This approach leads to GUI teams, middleware teams, database teams etc. We generally recommend against his approach for entire systems as user facing changes require the coordination of multiple teams. Along with many of the problems of Discipline Teams we also see Component Teams caring more about the purity and architectural separation of their component more than Business Value delivery.
Feature Teams
Feature Teams are formed by making teams around significant areas of user facing functionality. Feature teams are cross-functional in the sense that they can work across the entire architecture, and all components or services to deliver an end to end user requirement.
This approach can be implemented in 2 ways:
  • Requirements based – Feature teams are created to deliver a particular end to end requirement (e.g. an Integration Scenario)
  • Stable team – Feature teams are created to be enduring. The teams then pick end to end requirements, such as Integration Scenarios, off a backlog one by one
Feature teams also have disadvantages in that there is often overlap between Integration level requirements within system architecture and delivery, and so a mechanism for conflict resolution needs to be put in place (e.g. a Product Forum). This approach can also lead to no one team doing the “common good” work that’s general enough to not be considered part of an end to end requirements but still necessary to achieve good quality.
Platform vs. Application Teams
A mix of Component and Feature approaches is to build:
  • Platform teams that are organized around an enabling architecture, common services and APIs. A platform team is essentially a multi-component team that is focused on “common good” work at all times.
  • Application teams that are organized around end to end requirements, building applications or services on top of a Platform. The work of various Application teams will drive priorities on Platform teams.
Although this model provides the best of both worlds it frequently leads to conflict between application/service teams and platform teams and so we recommend using the Product Forum practice to coordinate.
Holistic Teams
We recommend that teams include a mix of people with all of the skills needed to take a business requirement from an initial problem, through candidate approaches and eventually to a deployed live product.  In tune with DevOps philosophy Holistic Product teams support what they make, incentivizing to make high quality products and foster good relationships with their customers.
Every case is different but in the general case we’ve had significant success with a combination of Holistic Product teams for single products and Holistic Platform & Application Teams for Product Family development.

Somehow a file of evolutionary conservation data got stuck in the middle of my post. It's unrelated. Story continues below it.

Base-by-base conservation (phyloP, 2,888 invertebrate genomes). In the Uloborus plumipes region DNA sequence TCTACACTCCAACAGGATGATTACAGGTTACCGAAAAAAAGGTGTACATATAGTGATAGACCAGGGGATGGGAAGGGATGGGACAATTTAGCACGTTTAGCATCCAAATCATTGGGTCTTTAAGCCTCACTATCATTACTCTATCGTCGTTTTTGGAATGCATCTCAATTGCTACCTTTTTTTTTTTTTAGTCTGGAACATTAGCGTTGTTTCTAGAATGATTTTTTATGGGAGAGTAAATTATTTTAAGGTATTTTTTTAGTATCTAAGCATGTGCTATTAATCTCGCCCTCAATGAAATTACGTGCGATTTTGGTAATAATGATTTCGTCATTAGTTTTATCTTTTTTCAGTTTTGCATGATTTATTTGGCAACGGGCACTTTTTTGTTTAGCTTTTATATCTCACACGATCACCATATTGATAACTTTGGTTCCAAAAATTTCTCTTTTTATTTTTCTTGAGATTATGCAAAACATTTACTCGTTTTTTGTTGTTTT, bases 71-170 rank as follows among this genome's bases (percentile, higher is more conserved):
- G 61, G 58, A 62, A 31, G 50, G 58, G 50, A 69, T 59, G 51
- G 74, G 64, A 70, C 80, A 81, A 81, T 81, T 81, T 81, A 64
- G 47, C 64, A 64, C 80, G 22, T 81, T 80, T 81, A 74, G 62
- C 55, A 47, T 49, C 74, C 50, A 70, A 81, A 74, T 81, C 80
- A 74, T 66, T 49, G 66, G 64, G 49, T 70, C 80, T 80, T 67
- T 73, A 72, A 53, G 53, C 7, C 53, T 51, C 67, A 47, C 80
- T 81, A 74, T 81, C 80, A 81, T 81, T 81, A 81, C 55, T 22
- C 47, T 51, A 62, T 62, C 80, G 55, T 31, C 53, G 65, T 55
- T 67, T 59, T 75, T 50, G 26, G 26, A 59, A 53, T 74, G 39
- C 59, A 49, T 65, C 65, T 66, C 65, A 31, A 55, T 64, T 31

Structural Models


Hierarchy is a system in which members of an organization or society are ranked according to relative status or authority.

Generally, hierarchy is instantiated in structural relationships within an organization where people report to a layer above and those people to a smaller layer above and so on in a rough triangle shape. “Hierarchy” is often thought of as a negative because a number of dysfunctions have their root in hierarchy:

  • Excessive layers – hierarchy can lead to many intermediary layers between Delivery Teams and Business Leaders obscuring communication and causing transactional and transformational behavior between layers (Vertical Conway’s Law)
  • Top-Heavy delivery – even minimal layers of hierarchy can introduce management around a delivery team, looking at the people involved as a whole we sometimes see a high ratio of “managers” to “doers” sometimes we even have seen more “managers” than “doers”. A Delivery Team of 5 probably needs no managers and yet sometimes we see small teams surrounded by 10 or more “managers” adding inertia and causing confusion. This form of organizational bloat is pure waste, cut it. In HSD we measure this using the Workforce Shape metric.
  • Value fragmentation – Because hierarchy encourages decomposition it can lead to functional decomposition through team structures (Horizontal Conway’s Law)

However, not all hierarchy is inherently bad. Indeed, some form of hierarchy always exists in human social structures – even when they try to suppress it (e.g. holocratic groups, communal ownership groups, co-operatives). These groups are always created, funded and supported by Leaders. Leaders may try to abdicate control and ownership but it implicitly remains with them since they’ve given control to the group. This is the difference between empowerment and autonomy. Since successful revolution is unusual in business we always see a small amount of hierarchy remain.

Holacratic groups in particular tend to organize into a set of “circles” that aggregate to a “higher level” circle. Since it isn’t cost effective for everyone to be in every circle, membership is normally limited meaning that circles report to “higher” circles who in turn report to the next circle etc. Essentially a standard hierarchy. Even the flattest, most transparent, companies have an implicit hierarchy – unless every employee is a shareholding director with equal voting rights.